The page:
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Mason County Memories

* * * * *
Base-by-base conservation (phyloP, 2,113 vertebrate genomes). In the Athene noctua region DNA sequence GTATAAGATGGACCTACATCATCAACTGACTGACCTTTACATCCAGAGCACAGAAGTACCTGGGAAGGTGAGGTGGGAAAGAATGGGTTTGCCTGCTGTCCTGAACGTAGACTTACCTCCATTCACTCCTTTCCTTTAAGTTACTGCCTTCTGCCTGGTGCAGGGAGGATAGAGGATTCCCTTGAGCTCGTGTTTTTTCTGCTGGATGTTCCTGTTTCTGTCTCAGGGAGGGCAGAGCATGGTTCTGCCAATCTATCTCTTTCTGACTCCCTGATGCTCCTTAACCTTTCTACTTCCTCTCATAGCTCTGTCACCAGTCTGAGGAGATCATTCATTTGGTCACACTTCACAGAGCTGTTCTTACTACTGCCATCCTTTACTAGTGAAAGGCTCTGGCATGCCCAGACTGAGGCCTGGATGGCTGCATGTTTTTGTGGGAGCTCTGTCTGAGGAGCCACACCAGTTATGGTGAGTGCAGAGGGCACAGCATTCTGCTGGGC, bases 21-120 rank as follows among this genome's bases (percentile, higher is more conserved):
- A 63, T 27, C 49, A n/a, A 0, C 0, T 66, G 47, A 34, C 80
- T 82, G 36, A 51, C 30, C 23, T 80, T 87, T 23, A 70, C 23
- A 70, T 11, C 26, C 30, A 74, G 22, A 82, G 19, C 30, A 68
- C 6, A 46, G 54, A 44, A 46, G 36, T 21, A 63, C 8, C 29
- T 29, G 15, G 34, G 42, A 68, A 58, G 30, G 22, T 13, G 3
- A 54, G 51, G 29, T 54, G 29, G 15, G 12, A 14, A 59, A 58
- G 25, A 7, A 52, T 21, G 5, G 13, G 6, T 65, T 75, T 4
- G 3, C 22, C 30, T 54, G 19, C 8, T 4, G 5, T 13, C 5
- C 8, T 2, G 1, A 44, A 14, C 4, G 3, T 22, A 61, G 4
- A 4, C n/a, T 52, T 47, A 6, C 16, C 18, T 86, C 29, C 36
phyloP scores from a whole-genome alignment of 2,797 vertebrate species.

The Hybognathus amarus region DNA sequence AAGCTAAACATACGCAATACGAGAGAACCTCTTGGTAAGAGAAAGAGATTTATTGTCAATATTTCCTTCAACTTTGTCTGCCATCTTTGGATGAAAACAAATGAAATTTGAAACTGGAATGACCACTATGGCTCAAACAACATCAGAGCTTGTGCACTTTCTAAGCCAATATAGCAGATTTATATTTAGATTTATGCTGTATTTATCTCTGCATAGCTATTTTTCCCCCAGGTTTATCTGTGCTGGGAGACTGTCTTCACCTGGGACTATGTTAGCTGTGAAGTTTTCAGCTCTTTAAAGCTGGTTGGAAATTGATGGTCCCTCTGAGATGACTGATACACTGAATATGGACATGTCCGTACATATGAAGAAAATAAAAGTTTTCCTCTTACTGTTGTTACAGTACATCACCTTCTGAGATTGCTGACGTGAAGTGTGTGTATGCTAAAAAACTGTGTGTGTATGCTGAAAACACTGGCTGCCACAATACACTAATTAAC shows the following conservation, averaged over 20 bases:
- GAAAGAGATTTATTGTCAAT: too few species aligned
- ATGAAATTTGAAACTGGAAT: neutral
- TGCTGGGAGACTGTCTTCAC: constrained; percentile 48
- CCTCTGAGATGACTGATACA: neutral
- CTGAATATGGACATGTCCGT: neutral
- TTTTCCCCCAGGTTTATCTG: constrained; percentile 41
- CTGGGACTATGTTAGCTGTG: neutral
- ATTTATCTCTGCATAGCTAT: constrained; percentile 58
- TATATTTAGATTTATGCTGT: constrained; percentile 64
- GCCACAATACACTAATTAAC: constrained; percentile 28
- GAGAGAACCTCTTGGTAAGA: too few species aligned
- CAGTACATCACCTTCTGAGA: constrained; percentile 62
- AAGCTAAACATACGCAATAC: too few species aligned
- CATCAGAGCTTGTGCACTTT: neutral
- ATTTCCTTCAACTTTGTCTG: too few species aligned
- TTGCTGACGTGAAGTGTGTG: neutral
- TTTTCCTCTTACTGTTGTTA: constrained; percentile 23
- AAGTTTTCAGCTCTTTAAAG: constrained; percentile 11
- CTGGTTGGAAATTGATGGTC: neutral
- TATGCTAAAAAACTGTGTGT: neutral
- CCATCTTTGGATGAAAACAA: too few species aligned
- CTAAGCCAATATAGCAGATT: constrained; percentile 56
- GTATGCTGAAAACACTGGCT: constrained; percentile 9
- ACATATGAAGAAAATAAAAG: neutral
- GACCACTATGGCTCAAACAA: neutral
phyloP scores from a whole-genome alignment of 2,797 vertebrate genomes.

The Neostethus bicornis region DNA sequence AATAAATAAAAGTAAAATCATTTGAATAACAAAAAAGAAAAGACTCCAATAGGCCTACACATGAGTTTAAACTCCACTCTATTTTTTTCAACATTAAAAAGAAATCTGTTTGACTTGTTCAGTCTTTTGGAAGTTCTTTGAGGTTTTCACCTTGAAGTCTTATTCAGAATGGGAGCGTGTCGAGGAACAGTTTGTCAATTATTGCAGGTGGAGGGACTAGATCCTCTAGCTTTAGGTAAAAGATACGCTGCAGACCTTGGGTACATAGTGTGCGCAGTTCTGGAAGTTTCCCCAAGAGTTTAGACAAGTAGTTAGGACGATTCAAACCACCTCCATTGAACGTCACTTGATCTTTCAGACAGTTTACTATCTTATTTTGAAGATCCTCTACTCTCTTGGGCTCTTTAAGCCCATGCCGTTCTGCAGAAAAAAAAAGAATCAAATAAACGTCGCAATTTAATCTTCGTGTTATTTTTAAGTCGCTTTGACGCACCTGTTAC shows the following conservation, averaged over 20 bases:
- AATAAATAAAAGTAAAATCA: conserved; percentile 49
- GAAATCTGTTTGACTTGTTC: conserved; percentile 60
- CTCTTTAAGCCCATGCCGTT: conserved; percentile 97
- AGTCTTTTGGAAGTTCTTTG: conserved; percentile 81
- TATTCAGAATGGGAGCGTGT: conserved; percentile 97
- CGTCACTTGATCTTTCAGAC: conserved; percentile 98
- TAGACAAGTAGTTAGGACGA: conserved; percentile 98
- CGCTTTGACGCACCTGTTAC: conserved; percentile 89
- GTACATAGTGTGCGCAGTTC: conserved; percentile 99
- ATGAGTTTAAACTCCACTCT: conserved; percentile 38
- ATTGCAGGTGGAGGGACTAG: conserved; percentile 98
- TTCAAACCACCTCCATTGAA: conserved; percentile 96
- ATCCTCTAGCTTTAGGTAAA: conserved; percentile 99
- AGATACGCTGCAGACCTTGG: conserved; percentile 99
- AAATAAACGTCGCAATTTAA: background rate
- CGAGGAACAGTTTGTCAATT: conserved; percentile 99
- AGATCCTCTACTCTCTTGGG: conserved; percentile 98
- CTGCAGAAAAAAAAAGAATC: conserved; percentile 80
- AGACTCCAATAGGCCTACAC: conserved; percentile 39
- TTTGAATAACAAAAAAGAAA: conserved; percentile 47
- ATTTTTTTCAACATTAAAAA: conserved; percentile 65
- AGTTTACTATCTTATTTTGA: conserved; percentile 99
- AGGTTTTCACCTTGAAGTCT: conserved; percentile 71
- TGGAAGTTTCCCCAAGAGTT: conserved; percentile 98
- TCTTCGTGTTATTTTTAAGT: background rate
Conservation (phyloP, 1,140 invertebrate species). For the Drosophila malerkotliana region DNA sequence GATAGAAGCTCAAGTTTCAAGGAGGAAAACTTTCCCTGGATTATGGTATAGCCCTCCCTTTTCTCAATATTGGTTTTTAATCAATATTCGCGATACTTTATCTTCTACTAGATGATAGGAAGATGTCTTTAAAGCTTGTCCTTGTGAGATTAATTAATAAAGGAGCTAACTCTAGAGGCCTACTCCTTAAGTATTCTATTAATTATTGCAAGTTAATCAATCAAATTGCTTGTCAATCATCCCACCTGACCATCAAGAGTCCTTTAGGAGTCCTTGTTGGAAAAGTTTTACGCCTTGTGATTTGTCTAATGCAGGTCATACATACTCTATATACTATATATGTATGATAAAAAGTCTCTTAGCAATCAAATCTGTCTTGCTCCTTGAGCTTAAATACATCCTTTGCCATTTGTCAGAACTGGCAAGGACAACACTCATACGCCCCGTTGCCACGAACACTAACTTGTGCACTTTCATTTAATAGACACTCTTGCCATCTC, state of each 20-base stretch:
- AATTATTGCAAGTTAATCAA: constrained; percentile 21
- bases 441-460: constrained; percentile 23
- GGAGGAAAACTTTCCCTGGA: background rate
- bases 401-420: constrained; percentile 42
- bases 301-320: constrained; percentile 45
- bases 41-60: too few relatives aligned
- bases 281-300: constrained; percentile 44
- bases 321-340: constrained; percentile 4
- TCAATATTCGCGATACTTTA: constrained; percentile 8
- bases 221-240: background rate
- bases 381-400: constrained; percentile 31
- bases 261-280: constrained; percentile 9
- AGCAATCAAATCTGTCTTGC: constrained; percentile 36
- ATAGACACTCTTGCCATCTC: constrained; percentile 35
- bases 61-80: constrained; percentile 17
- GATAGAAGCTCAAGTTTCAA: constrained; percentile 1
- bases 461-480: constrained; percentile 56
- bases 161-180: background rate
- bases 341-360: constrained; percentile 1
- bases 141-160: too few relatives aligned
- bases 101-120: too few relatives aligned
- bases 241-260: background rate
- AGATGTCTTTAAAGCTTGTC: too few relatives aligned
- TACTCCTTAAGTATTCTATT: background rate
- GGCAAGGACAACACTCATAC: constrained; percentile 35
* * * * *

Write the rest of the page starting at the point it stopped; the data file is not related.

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We left off last week with Captain Hoxie's tenure on the SS Illinois, in May of 1941 he went on to become Captain of the Milwaukee Clipper. He served in that capacity until his retirement in 1954. Captain Hoxie brought the Milwaukee Clipper to Muskegon on her maiden voyage. The Clipper was designed by George G. Sharp and re-built from the Juniata by the Manitowoc Shipyard at a cost of over a million dollars to refit. New regulations had docked the Juniata as wooden passenger ships were mothballed after the Morro Castle Passenger ship fire. The Juniata was saved and re-designed to be fire proof. Part of the job of refitting the boat was the removal of the wooden superstructure and replacing it with steel. At 361 feet long, with a 45 foot beam the Clipper, carried up to 950 passengers as well as autos during the four trips made daily between Michigan and Wisconsin. A significant amount of the business of the Clipper was in transporting new cars both from Michigan to Wisconsin and also in transporting Nash autos from Milwaukee. The Clipper was under pressure to maintain a tight schedule and Captain Hoxie liked to hold to that schedule. According to Captain Robert Priefer who worked with Hoxie and also went on to become Captain of the Clipper from 1959 to 1968 they only had about a half hour to 45 minutes to unload and load 900 passengers and autos. Hoxie would push to get in and out of port on time [full speed ahead and full speed astern] and at least on one occasion blew the whistle and started to move away from the dock while the Clipper was still being refueled. He also was a little mindful of the old lore that said that it was bad luck to sail the first trip of the season on a Friday. With that in mind he left dock one season at 11:30 pm Thursday night with half of the crew still on the dock. In the Otsego Union August 18th 1949 edition Captain Hoxie recalled one of his more exciting experiences as Captain, he reported that it was when the Clipper was weathering a 55 mile an hour Gale and the heavy seas burst the windows in the lounge, several inches of water came in and after quieting the passengers many of whom were drenched Hoxie took the wheel and piloted the ship safely into harbor. Another time a Chicago woman possibly suffering from amnesia, jumped from the Milwaukee Clipper. Many of the 900 passengers witnessed the jump and rescue. Upon notice that the woman had jumped overboard Hoxie reversed the engines and lowered a lifeboat with 5 crew to make the rescue. The woman was being watched by a porter who was assigned to monitor her because she appeared emotionally distraught at the time of boarding the ship. She was wearing a trench coat in the summer, a surgical mask, and she was concerned about the pollution. Robert Priefer was First Mate on that day and recalled that the Porter was following the woman, rather then watching and was moving every time she moved. He was concerned she was being spooked but before he could relay his concerns the woman jumped. When interviewed later she reported that she had no memory of boarding the ship or jumping off from the ship and only recalled a sensation of falling. The Bridge, once almost unchanged from the time of Columbus became home to "fancy gadgets" such as Radar, Telegraphs, television, and radios, the sails replaced with an engine room and more. For a Captain of the old school with a reputation to be tough as nails some of those changes undoubtedly were hard to accept. In an August 22nd 1955 article written by Nick Poulos he refers to Captain Hoxie's reputation as being one of the toughest, and most courageous Great Lakes Sailors. He goes on to quote Hoxie as saying "A ship can't make money at a dock" He went on to elaborate on his feelings about modern sailors. " Modern Sailors are too soft, they've got too many conveniences. All these new gadgets on today's ships do all the work for them. In the old days all we had, was a compass and hard experience to get by with." In another article written by Fletcher Wilson Captain Hoxie expands on his dislike of modern gadgets by insisting that the automatic pilot, a gyroscope operated device that keeps the ship on a set course not be "inflicted upon him." In his last command Hoxie Captained the Aquarama on her maiden voyage in 1955 as she left Muskegon for exhibition at Chicago. Alan K Hoxie was indeed a sea dog of the old school. From the days of the Schooner when he remembered learning some of his lessons at the end of a rope and eating whatever the cook would let him have to the Dean of Great Lake Captains with 58 years of sailing on the Great Lakes and Master of the Aquarama. He witnessed and was an important local figure in the rich Maritime history of our area. Captain Hoxie was remembered not just as a tough and courageous sailor of the old school but also as genial, spry and youthful. He retired on September 5th 1955 to pursue his hobby of motor boating and he passed away in 1963 at his home a log cabin he had built at the Middle Bayou on Hamlin Lake.

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